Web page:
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I've had my hybrid sport for 3-4 months, and i still cannot get used to the crazy sensitive brakes. I figured with time, it would get better. Then i thought maybe it was my Q50, but a buddy of mine has the same problem. Does this bother anyone else? especially in stop and go chicago traffic.
 

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The hybrid sport brakes are sensitive (difficult to modulate) and very effective (grabby) at low speed. This may be due to the fact that two braking systems are in use. I can't say how it would do in Chicago traffic but when I am in stop and go traffic I just let the automatic braking that is part of the tech package take care of it. If that is not an option for you, I think you may just have to live with it.
 

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When I picked up my car I got stuck in insane christmas shopping stop and go rush hour traffic and had the same problem.

I found that when you modulate the brakes when your stopping for either slower or faster stopping, you need to barely move the pedal.
And try to keep a constant pressure when stopping with very slight movements of the pedal.
It's insanely sensitive.
And it took me quite a few days to get used to that.
This so far for me has been the best way to get smooth braking.
I hope that description makes sense.

I haven't done a lot of rush out traffic yet due to it being around Christmas time and a lot of companies are shut down.
Once work starts back up and I'm in rush hour, I'll let you know how it goes.
 

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I've heard this complaint only from people on this forum. I've not had any of my clients complain and I have a non-sport hybrid and I don't have a problem. I've driven the sport hybrid plenty of times (one of our demos is a hybrid sport).

I don't understand why it is a problem. I'm not doubting that you're experiencing it, just that I can't see why so many people seem unable to change their braking habits to be more sensitive.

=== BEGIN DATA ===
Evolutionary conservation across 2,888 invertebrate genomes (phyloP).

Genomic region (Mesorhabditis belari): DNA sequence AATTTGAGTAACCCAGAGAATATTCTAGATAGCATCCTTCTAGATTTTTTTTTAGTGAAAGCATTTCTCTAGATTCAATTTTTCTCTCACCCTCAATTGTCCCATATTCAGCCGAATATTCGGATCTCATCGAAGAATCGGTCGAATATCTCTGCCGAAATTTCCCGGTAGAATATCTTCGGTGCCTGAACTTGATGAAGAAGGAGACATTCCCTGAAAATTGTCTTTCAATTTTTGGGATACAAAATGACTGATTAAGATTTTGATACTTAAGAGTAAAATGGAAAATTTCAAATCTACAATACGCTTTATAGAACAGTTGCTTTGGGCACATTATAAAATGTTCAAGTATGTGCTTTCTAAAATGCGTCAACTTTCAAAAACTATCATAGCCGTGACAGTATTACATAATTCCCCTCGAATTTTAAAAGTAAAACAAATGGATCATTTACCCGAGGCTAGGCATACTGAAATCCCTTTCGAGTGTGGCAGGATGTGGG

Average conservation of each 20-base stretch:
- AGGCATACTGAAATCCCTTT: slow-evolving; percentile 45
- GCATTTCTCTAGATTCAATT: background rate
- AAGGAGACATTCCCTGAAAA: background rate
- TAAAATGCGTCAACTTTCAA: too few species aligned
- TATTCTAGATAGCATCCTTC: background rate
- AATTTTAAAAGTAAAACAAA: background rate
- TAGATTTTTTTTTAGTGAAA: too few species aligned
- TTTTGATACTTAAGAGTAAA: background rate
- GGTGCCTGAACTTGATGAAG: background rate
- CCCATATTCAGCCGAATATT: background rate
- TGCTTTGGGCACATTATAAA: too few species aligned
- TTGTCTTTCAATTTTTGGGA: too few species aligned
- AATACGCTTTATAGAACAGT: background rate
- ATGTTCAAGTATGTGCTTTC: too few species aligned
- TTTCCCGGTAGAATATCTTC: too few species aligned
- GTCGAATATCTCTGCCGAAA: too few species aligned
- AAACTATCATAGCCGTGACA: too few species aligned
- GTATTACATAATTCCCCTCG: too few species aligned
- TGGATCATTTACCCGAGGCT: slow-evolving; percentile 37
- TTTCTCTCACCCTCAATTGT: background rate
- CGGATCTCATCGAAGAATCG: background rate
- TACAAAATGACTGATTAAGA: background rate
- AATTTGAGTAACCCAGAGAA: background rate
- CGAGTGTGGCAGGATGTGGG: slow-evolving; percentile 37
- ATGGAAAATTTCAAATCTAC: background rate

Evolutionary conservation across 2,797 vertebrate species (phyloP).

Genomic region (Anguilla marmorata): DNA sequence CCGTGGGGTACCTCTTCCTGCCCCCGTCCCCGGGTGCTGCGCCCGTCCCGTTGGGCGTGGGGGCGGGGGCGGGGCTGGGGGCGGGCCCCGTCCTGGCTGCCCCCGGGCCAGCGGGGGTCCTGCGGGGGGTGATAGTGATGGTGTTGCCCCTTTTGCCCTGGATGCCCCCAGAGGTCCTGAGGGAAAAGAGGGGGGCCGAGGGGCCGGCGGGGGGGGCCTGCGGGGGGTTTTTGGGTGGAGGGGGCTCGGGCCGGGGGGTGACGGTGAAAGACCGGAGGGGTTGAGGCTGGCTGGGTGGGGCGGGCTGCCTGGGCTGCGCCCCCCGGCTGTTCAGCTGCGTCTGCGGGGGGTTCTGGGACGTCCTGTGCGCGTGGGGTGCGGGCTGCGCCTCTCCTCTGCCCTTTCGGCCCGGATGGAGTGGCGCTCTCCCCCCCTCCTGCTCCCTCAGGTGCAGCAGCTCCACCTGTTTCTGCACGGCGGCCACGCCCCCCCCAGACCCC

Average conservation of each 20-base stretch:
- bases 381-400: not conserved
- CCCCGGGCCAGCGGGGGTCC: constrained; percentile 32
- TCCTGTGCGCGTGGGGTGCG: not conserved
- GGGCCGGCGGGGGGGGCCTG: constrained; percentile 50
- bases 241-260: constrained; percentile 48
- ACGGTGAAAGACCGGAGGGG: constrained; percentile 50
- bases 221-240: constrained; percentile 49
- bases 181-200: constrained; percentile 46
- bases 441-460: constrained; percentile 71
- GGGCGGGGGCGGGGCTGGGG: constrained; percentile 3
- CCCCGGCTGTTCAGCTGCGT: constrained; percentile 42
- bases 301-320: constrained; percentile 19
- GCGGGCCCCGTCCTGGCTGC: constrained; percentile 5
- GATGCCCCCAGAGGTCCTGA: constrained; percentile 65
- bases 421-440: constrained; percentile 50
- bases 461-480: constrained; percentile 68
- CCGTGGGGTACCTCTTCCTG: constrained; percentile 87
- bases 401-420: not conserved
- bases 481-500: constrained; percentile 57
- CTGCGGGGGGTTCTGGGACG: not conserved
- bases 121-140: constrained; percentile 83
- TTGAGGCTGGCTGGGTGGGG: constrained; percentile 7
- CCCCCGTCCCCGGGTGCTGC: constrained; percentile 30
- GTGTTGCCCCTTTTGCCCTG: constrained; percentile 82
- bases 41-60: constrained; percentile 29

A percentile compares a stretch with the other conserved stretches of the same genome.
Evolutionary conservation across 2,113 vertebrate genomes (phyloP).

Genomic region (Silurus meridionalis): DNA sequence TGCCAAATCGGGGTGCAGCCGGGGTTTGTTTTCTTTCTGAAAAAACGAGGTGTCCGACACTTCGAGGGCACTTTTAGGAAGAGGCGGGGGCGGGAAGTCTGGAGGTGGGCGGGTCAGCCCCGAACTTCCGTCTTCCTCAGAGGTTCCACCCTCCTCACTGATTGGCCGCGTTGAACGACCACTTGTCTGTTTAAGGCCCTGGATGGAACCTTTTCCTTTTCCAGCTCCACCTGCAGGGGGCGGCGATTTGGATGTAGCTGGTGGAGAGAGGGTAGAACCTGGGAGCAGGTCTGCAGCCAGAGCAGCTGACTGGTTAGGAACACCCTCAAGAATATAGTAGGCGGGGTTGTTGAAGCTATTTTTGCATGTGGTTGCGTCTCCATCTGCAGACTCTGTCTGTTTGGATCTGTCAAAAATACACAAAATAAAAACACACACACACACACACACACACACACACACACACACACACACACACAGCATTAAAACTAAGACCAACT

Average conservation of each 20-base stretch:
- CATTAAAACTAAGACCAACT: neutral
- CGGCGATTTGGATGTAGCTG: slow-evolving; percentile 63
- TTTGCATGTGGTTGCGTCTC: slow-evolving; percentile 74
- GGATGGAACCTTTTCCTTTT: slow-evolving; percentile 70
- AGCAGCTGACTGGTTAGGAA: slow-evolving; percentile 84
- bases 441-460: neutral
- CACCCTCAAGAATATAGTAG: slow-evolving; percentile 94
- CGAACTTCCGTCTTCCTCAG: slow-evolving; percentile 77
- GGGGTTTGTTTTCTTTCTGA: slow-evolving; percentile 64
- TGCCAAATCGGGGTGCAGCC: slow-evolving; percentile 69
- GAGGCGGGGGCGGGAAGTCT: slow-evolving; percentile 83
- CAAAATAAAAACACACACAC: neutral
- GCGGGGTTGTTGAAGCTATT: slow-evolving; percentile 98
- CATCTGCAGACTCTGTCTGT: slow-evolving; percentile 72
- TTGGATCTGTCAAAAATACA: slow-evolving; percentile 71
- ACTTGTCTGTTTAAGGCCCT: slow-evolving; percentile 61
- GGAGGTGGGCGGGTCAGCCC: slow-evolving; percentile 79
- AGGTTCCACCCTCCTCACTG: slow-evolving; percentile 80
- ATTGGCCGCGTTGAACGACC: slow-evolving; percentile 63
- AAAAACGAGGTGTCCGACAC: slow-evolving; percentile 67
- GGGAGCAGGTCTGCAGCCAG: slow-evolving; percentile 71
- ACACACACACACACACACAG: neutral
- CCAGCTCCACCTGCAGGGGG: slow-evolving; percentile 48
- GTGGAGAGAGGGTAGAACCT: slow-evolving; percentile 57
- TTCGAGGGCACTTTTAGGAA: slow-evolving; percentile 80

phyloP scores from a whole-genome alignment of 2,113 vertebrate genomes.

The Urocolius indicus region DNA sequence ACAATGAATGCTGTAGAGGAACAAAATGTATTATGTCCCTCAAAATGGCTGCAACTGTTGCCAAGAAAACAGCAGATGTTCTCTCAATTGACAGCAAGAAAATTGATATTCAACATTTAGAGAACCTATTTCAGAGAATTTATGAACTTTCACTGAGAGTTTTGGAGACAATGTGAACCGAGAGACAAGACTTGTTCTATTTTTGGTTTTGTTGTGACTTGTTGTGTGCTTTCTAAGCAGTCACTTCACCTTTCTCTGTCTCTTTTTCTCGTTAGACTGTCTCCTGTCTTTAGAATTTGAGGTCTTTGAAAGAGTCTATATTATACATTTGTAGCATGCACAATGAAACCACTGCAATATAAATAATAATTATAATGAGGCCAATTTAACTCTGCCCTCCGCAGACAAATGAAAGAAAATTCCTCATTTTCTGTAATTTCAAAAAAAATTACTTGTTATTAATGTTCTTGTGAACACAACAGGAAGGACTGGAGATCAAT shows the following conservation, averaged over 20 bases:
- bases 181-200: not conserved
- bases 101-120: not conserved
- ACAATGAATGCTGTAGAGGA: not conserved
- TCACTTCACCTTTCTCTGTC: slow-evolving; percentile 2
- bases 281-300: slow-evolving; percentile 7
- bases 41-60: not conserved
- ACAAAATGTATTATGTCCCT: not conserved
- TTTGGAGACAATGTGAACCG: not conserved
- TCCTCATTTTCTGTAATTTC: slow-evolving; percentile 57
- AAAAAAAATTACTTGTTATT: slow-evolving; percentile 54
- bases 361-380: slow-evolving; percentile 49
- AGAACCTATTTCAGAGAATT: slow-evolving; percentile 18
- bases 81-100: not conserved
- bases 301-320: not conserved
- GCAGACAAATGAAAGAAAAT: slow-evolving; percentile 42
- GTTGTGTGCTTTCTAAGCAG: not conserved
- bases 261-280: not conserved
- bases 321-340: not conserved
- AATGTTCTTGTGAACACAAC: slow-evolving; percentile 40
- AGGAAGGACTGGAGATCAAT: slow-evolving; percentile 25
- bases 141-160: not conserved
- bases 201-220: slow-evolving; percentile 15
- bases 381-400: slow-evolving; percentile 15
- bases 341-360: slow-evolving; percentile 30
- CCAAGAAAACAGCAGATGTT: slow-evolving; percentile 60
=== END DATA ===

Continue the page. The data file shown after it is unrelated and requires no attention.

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I don't understand why it is a problem. I'm not doubting that you're experiencing it, just that I can't see why so many people seem unable to change their braking habits to be more sensitive.
This was mentioned on the other braking thread.
And I tend to agree with it.
If one is shelling out 45K - 55K for a car, you expect the brakes to be smooth.

But like I said.
At least for me it's getting better.
Practice makes perfect.

I imagine this varies from person to person as well because people have different braking habits. :)
I found if you do a hard linear stop for example, it didn't seem to exhibit the problem.
 

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I've heard this complaint only from people on this forum. I've not had any of my clients complain and I have a non-sport hybrid and I don't have a problem. I've driven the sport hybrid plenty of times (one of our demos is a hybrid sport).

I don't understand why it is a problem. I'm not doubting that you're experiencing it, just that I can't see why so many people seem unable to change their braking habits to be more sensitive.